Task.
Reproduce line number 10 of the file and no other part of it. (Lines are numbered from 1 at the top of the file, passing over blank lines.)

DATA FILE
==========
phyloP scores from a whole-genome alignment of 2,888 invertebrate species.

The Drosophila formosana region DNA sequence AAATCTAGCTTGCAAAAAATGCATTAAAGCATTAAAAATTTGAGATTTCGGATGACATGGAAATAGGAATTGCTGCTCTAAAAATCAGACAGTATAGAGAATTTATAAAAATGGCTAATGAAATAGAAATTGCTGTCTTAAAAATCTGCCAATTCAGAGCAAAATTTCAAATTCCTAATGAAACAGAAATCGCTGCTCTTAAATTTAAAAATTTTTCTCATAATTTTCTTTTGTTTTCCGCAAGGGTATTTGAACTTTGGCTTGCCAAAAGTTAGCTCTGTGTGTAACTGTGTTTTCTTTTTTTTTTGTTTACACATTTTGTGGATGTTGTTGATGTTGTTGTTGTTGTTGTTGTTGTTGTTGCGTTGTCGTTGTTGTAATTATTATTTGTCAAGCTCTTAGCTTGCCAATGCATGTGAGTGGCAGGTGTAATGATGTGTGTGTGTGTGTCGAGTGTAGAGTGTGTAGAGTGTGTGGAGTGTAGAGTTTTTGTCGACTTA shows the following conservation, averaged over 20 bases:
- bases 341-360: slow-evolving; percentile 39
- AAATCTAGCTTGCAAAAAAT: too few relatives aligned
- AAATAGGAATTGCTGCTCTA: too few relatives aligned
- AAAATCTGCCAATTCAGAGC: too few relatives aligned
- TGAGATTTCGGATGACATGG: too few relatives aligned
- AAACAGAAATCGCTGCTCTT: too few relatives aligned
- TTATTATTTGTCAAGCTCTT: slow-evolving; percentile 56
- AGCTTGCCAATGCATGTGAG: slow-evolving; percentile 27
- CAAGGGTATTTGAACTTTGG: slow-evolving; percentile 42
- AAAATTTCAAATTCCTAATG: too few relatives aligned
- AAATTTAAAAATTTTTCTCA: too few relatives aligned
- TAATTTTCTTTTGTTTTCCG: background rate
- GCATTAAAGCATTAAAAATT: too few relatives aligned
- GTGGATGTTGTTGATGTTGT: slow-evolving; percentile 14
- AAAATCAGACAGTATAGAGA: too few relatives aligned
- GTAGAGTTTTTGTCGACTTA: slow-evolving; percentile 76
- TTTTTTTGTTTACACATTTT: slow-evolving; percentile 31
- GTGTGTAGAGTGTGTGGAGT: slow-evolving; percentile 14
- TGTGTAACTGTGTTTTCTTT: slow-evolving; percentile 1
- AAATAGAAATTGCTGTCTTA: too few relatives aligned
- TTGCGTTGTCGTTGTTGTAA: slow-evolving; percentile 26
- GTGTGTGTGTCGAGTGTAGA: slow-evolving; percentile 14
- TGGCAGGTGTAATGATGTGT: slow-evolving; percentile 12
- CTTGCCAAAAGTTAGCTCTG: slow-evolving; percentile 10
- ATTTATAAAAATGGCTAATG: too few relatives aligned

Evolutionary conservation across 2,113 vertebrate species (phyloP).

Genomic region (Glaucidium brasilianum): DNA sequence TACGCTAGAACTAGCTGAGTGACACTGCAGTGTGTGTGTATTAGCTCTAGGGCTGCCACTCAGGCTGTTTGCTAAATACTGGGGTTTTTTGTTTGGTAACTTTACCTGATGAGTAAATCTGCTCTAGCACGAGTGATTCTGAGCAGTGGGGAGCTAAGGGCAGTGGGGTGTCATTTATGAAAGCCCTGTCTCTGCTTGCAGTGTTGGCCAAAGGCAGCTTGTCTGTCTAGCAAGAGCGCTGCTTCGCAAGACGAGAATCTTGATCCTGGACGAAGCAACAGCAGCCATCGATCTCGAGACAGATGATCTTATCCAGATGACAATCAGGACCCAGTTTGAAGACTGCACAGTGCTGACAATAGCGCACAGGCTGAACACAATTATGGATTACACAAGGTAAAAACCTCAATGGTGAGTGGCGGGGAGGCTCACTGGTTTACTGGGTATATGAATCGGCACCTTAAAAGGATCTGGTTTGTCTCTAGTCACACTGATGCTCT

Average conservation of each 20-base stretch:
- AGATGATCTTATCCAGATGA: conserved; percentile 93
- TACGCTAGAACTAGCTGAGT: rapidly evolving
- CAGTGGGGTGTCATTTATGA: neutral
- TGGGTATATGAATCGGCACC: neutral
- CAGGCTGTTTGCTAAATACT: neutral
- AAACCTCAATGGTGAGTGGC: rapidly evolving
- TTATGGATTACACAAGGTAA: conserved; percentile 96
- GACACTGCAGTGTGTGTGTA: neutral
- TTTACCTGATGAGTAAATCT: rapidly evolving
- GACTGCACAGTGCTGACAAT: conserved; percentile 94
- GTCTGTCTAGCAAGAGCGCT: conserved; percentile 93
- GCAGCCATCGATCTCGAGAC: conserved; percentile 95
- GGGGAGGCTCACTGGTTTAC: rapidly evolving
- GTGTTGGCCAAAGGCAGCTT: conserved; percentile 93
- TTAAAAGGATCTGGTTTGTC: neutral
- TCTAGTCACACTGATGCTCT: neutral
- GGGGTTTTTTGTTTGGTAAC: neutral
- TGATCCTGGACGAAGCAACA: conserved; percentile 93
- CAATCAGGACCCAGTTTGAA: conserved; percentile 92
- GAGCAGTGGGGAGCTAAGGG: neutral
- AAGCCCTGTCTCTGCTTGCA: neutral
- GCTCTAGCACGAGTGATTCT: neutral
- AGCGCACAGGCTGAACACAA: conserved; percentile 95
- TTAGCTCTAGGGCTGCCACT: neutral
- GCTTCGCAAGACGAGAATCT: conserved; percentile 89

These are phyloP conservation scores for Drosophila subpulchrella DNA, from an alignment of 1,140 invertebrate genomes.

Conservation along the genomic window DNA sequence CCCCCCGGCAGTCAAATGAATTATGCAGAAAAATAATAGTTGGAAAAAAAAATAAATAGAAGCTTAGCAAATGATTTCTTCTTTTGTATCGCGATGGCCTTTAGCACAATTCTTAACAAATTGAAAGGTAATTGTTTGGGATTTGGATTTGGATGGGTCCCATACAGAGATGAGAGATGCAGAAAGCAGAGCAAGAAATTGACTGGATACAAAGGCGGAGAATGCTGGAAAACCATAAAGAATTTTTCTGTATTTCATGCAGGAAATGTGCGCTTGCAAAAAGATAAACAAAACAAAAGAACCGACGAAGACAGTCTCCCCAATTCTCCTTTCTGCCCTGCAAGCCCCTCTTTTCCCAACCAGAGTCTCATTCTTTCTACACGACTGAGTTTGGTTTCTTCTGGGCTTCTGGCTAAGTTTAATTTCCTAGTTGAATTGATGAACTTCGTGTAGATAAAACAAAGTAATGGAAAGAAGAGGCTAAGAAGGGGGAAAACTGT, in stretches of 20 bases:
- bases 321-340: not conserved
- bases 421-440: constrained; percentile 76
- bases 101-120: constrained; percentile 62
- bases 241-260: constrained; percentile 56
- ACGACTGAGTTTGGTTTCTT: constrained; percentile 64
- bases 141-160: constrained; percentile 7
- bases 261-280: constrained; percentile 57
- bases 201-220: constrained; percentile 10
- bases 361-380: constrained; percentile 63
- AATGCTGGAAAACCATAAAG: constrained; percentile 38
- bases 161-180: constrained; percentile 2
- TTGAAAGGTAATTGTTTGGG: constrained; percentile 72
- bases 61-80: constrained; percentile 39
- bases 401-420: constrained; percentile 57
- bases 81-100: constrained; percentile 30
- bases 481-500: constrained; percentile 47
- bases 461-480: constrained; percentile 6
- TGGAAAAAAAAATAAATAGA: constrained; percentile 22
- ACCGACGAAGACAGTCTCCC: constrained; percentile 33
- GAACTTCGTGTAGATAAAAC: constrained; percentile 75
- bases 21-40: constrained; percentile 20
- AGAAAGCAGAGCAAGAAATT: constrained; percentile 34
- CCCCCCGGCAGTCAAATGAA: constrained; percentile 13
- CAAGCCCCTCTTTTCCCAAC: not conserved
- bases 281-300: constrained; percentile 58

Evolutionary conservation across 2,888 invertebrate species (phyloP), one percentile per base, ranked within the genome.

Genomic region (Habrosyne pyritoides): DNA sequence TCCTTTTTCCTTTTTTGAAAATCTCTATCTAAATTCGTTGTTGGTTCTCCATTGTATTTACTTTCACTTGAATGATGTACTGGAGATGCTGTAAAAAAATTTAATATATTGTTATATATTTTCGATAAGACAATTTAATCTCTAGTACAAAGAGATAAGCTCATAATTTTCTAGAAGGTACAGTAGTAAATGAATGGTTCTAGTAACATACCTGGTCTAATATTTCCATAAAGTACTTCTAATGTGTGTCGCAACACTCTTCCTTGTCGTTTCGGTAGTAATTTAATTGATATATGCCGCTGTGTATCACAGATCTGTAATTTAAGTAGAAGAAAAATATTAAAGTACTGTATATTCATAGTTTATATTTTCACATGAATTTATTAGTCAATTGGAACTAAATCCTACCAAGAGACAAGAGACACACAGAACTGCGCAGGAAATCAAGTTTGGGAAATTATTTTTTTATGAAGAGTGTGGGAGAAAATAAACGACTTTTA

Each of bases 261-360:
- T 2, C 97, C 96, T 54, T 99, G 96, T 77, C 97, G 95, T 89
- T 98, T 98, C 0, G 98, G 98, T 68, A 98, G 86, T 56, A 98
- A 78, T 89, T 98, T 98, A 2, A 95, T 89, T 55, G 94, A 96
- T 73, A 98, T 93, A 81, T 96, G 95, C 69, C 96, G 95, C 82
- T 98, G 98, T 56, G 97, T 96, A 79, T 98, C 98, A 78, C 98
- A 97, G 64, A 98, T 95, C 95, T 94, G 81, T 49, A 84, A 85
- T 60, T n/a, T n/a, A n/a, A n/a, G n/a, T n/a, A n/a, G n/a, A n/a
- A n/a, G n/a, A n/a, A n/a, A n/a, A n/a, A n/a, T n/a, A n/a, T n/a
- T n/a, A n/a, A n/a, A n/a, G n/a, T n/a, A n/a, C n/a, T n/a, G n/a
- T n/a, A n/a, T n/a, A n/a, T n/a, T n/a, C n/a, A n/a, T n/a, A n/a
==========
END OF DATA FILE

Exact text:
- AGCTTGCCAATGCATGTGAG: slow-evolving; percentile 27